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As a politically neutral language that is without any ethnic base, it serves as the language of inter-ethnic communication, one that unifies Nigerians of different social status, religious persuasions and cultural orientations. Although it originated as a language used only for commerce between Europeans and Nigerians, Naija has become the emblem of Nigerian public spaces Osuagbwu , and the informal lingua franca of most Nigerians Akinnaso It shares structural similarities with other Pidgins and Creoles spoken in African Diaspora communities throughout the Atlantic Basin like Jamaican Patwa Faraclas But Naija stands out in terms of the sheer number of speakers: it is conservatively as having about one million speakers who use it as a first language, and forty million who use it as second language Faraclas This means Naija has wider usage in Nigeria than any of the indigenous languages, and it is the only language spoken by all regional, religious and ethnolinguistic groups in the country.

Naija is therefore a formidable national language for Nigeria. Research on Creole languages indicates that there is variability in how Creoles and Pidgins indicate plurality. The contributions of Janson , Rickford , Mufwene , Jones , Singler and Muhlhausler are important studies done on plural marking and number delimitation in some English lexified Creoles. The summation of these articles is that there is no fixed way of delimiting nominal in English based Creoles, rather, what is obtainable is a system of plural marking patterns from which each Creole makes a selection from the available variabilities Jason In what follows, I attempt a survey of the plural marking patterns that has been identified in the literature of Atlantic Pidgin and Creoles.

The research burden of Singler , is the delimitation of nominal referents in Vernacular Liberian English VLE with reference to the plural marking pattern of Atlantic Creoles postulated by Mufwene He submits that plural nouns can be marked or unmarked. Drawing on data from Jamaican Patwa and Tok Pisin, Bobyleva generalizes that plurality is indicated on nouns in Creole languages through plural words, inflections, double marking and by semantic markings as in bare nouns.

Though Patrick and Bobyleva are in agreement regarding the way plurals are marked in JP and TP, they however have their points of differences.

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He makes this same claim for Gullah, i. Plurals can be contextually marked where no free morpheme denotes plurality. The second strategy for plural marking in GhaPE according to Huber is through reduplication of the noun as seen in sentence 2 below. He argues that from the facts of his corpus that dem should not be analyzed as a pluralizer because it functions more as an anaphoric pronoun than a pluralizer Huber In Naija, dem is used both as a plural marker and as an anaphoric pronoun depending on the syntactic environment where it appears.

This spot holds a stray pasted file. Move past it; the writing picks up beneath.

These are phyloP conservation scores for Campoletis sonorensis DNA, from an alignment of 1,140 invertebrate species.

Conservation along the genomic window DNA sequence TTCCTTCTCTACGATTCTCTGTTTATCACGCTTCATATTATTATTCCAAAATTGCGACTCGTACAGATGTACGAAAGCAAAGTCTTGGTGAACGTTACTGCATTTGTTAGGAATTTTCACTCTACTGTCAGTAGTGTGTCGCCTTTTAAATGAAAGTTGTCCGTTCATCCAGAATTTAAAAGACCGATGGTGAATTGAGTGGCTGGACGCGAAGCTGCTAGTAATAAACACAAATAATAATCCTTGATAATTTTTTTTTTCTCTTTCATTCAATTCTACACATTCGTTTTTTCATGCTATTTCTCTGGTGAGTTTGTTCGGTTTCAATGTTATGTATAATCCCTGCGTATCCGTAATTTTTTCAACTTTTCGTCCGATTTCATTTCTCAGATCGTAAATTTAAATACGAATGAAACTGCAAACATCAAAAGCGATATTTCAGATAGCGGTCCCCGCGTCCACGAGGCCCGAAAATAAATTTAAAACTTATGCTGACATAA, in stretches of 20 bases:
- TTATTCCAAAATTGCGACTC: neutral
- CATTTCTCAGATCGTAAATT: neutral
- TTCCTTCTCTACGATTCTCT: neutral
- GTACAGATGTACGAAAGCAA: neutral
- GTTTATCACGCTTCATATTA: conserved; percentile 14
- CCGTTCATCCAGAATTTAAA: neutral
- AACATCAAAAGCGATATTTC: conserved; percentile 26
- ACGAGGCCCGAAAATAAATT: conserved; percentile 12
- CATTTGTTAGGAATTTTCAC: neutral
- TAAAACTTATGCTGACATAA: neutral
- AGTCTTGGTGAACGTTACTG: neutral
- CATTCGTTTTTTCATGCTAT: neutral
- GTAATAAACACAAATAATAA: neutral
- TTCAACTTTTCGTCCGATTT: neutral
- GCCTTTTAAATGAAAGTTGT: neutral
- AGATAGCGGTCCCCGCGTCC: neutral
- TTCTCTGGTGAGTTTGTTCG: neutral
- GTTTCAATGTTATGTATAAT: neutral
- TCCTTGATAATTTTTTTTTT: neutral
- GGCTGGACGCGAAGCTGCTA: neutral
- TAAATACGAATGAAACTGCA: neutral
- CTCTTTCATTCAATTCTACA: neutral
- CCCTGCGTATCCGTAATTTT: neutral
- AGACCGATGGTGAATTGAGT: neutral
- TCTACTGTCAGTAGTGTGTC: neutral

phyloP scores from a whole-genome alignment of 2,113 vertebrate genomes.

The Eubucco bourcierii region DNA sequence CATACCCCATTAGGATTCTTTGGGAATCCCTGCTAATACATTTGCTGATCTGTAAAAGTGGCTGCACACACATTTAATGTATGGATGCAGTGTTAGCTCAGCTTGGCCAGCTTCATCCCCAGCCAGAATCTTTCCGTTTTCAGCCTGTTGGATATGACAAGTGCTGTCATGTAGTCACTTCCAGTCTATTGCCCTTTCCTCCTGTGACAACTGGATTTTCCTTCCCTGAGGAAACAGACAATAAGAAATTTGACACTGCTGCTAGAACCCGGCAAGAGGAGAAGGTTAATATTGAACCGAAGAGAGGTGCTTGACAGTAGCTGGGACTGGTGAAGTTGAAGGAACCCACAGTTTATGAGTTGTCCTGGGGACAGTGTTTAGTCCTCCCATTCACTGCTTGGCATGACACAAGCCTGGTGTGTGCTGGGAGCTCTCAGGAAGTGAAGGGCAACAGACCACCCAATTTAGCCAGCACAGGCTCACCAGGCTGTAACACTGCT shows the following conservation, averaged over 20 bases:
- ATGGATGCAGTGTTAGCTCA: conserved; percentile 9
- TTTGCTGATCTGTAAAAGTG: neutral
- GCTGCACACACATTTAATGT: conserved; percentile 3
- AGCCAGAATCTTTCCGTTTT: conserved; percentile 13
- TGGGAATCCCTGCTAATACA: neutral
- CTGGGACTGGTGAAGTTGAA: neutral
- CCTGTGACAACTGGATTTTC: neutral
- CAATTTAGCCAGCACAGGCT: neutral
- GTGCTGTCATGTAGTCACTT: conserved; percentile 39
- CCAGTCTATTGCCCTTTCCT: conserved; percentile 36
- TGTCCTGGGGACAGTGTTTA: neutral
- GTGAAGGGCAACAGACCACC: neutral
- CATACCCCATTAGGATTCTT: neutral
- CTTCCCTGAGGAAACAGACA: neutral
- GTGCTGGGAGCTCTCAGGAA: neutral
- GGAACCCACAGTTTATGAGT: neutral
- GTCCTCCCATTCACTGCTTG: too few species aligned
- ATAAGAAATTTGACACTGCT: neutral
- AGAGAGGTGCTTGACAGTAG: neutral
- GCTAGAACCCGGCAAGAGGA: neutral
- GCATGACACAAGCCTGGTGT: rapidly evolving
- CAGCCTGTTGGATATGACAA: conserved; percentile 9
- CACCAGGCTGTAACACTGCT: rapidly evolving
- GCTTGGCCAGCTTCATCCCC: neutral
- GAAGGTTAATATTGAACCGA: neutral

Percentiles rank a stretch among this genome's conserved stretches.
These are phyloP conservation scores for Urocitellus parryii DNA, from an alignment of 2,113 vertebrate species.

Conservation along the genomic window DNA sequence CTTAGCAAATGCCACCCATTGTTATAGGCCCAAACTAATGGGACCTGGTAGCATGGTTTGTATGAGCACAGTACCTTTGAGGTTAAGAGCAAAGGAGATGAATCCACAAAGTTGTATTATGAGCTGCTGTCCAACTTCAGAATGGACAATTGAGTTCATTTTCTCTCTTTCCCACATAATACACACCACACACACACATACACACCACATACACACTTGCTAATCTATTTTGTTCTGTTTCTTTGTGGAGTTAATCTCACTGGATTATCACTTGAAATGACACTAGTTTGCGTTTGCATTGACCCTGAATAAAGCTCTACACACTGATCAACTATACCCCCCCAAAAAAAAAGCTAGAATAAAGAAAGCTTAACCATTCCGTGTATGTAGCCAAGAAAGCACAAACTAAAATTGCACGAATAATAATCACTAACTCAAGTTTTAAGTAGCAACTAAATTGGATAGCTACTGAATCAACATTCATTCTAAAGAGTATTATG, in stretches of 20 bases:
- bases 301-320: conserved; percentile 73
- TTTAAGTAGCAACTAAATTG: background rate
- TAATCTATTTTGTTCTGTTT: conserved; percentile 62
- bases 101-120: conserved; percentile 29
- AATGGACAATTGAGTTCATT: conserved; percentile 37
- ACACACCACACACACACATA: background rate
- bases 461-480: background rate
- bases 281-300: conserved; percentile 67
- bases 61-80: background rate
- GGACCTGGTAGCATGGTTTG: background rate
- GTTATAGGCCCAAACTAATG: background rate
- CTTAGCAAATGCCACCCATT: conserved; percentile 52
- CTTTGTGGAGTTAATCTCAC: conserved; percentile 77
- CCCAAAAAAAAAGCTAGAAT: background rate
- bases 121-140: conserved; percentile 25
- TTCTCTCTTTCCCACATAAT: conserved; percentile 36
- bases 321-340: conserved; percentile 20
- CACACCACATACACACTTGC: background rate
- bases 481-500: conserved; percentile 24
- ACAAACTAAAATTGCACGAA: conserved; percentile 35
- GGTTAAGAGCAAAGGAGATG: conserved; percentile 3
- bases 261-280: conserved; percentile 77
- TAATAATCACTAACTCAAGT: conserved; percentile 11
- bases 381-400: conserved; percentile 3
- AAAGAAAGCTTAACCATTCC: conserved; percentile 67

It behaves as a plural marker when it appears after a noun phrase and as a pronoun when it appears elsewhere. See the examples below. This position of Elugbe and Omamor is consistent with the observation of Mafeni and Agheyisi that Nigerian Pidgin English marks only plurality by the postnominal dem. Deuber attests to the use of dem by Naija speakers in her data but she demonstrates that the use of dem for plural marking is becoming restricted to formal radio broadcasts.

She differs from the earlier studies on two points. Secondly, her findings in Lagos reveal that Naija speakers in Lagos may not mark plurals in the NP, this is particularly true with uneducated or less educated Naija speakers. While I agree with Deuber that the use of dem as a plural marker in Naija is becoming less common in Lagos South West Nigeria , dem is still commonly used as a plural marker in the Naija variety spoken in the Niger Delta and the South Eastern part of the country as confirmed by data collected on my field work. That being so, a study of plural marking in the speech of Naija speakers from different geopolitical zones of the country becomes important to demonstrate variations engendered social factors such as education, ethnicity, gender and urbanity, hence, the purpose for this study.

This pattern of occurrence is worth mentioning considering the debates on creole-genesis and the theory of decreolization. In a more recent analysis, Muhlhausler et. This position hinges on the fact that there must be certain predictable pattern of occurrence before a feature can be said to be part of the grammar.

Citing G. He proposed a pattern of plural marking in creoles in which individuated nouns with plural reference are delimited with the post nominal pluralizer. Under this template, Creoles plural marking patterns will differ from English in the category of generic referencing Tagliamonte, Poplack and Eze With respect to Creoles, it would appear that virtually any noun could alternate freely between individuated and non-individuated use. Individuated nouns are marked as in English , whereas non-individuated nouns remain bare.